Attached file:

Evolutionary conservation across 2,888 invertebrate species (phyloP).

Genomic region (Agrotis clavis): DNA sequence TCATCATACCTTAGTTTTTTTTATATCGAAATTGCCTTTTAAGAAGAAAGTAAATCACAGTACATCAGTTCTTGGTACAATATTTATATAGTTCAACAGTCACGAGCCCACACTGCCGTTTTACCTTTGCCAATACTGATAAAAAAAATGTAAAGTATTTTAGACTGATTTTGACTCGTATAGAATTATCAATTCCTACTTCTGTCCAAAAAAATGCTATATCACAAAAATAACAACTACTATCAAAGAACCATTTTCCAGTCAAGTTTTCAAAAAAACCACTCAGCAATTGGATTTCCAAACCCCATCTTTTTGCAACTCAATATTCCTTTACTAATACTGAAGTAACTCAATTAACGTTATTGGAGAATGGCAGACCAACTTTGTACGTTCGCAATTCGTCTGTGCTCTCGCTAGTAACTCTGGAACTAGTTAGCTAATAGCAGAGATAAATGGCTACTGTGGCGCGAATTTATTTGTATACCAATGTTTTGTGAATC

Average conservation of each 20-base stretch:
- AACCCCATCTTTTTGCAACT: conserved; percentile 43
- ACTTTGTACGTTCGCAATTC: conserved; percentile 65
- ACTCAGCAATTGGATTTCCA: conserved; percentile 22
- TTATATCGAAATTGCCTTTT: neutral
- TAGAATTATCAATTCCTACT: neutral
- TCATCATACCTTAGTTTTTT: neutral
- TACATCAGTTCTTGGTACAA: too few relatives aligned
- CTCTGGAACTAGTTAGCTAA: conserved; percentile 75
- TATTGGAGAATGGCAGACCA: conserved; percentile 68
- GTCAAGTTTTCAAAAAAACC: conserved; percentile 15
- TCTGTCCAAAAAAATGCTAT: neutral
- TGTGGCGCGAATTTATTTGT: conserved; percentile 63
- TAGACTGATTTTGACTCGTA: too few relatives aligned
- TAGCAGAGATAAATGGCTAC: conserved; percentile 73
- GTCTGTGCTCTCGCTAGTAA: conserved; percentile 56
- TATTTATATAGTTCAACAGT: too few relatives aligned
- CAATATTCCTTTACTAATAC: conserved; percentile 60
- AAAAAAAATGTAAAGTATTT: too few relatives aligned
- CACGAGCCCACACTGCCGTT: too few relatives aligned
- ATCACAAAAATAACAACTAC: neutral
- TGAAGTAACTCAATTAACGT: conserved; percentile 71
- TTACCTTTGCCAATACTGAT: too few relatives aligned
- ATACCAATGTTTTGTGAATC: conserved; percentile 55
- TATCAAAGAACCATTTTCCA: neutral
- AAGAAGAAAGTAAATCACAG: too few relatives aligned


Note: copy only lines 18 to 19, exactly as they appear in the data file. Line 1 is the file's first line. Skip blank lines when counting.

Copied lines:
- GTCTGTGCTCTCGCTAGTAA: conserved; percentile 56
- TATTTATATAGTTCAACAGT: too few relatives aligned